Researchers at Washington State University have constructed a replica of Titan’s oceans to test a NASA submarine for an eventual mission to Saturn’s largest moon. The scientists replicated ocean conditions, including temperatures of -300 degree Fahrenheit and a liquid content of methane and ethane rather than water. They were even able to reproduce the atmospheric cycle predicted to exist on the planet, which features ethane-methane snow and rain. This feature draws heightened interest from scientists, who note Earth-like similarities in Titan’s lakes, rivers, and clouds.

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The research team constructed a chamber capable of holding the methane-ethane liquid mixture at very cold temperatures. To test the impact that such an environment would have on a NASA submarine, the team added a two-inch cylindrical cartridge heater that produces approximately the equivalent heat to a submarine. When a machine powered by heat is placed in these conditions, nitrogen bubbles begin to form. The researchers were particularly interested in how these nitrogen bubbles could affect the submarine’s functionality.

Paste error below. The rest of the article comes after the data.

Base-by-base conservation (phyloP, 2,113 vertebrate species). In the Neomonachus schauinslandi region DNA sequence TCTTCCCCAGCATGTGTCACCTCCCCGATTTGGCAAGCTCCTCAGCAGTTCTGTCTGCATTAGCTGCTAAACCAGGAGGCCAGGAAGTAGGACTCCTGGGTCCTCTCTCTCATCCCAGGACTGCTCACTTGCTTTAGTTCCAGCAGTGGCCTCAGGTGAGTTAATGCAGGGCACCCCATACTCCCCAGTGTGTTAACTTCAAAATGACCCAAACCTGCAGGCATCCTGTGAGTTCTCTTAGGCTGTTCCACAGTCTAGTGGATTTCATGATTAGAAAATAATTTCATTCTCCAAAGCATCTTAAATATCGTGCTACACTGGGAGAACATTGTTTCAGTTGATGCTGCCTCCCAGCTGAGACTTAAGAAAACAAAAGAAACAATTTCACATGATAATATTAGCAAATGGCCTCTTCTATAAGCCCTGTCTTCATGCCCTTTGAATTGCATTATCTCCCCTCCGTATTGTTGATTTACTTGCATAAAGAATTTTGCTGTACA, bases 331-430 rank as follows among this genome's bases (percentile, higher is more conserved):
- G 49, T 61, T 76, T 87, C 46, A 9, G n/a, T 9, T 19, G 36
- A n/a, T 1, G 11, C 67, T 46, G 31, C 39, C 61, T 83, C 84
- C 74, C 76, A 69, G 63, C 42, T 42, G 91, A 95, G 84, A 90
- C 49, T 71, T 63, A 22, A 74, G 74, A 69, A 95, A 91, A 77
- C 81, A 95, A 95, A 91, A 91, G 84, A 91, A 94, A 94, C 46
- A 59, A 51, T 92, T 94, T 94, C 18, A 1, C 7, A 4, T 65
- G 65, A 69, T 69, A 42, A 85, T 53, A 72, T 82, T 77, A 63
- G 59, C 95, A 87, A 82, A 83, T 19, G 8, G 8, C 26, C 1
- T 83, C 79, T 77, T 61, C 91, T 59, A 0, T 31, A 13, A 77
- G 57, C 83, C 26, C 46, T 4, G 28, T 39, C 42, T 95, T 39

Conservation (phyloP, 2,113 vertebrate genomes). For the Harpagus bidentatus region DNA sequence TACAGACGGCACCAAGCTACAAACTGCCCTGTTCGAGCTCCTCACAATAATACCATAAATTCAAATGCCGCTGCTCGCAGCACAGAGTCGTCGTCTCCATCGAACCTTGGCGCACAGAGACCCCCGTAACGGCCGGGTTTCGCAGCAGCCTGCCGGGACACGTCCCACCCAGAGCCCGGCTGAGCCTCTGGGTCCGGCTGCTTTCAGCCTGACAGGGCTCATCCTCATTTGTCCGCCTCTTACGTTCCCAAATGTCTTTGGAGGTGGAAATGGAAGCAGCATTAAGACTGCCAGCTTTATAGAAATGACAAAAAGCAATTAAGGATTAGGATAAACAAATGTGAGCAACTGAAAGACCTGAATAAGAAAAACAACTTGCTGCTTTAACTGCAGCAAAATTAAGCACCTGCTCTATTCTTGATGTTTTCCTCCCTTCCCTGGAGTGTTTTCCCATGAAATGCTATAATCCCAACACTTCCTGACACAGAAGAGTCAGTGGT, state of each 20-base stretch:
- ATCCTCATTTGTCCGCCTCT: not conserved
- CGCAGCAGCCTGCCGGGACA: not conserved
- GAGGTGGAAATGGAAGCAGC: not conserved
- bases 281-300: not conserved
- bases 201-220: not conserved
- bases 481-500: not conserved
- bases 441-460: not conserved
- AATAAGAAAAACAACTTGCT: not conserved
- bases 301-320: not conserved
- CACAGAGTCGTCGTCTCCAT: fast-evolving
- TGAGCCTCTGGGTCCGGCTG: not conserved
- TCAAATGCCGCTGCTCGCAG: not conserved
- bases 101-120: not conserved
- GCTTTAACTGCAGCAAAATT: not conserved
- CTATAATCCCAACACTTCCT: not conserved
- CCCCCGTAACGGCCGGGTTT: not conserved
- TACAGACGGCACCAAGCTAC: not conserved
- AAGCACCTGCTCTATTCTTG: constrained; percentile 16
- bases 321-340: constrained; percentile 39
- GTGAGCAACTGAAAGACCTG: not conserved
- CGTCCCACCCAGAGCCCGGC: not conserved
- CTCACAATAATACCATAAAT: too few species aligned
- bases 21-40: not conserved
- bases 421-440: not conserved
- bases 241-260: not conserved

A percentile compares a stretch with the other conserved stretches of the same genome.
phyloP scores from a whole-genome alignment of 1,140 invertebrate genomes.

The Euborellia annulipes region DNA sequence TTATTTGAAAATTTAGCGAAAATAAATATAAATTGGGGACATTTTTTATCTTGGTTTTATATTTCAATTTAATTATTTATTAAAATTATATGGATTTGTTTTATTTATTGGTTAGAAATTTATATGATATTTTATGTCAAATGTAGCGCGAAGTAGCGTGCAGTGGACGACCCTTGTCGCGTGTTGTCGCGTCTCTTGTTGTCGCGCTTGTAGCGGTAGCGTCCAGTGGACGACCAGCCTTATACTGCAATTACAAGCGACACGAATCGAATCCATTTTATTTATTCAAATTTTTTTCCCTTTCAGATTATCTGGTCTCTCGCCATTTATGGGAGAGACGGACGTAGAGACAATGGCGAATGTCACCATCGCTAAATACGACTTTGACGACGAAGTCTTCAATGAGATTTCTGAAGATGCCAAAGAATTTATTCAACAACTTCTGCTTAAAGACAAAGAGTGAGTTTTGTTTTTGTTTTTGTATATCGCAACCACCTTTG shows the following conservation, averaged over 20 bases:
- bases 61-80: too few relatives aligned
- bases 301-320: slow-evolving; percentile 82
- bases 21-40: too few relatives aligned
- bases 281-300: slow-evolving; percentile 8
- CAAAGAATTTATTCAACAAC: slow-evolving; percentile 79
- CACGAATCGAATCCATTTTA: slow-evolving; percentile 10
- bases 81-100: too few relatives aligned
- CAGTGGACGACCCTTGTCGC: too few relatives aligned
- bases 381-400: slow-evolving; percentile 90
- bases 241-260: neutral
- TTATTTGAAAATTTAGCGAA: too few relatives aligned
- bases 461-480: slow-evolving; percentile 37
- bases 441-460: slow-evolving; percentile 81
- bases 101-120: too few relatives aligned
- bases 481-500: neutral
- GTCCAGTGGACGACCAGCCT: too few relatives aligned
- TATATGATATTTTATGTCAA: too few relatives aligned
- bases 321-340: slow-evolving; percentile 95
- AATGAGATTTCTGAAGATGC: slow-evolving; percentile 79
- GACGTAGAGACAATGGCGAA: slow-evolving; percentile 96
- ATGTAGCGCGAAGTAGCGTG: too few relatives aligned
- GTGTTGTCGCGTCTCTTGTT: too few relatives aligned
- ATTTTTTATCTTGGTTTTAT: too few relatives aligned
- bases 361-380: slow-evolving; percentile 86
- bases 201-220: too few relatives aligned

Related: NASA communicates with spacecraft 13 billion miles from Earth

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The team found it difficult to document their experiment due to challenging video conditions. They created a device that, under 60 pounds per square inch of pressure, incorporated a boroscope and camera to record images of the hostile sea. “Those aren’t the friendliest conditions,” said research leader Ian Richardson. “You have to come up with creative solutions.” The team managed to capture footage of methane-ethane rain and snow within the chamber. The researchers also discovered that methane and ethane freeze at lower temperatures under Titan’s conditions than expected. “That’s a big deal,’’ said Richardson. “That means you don’t have to worry about icebergs.”

Via Washington State University

Images via NASA (1) and Washington State University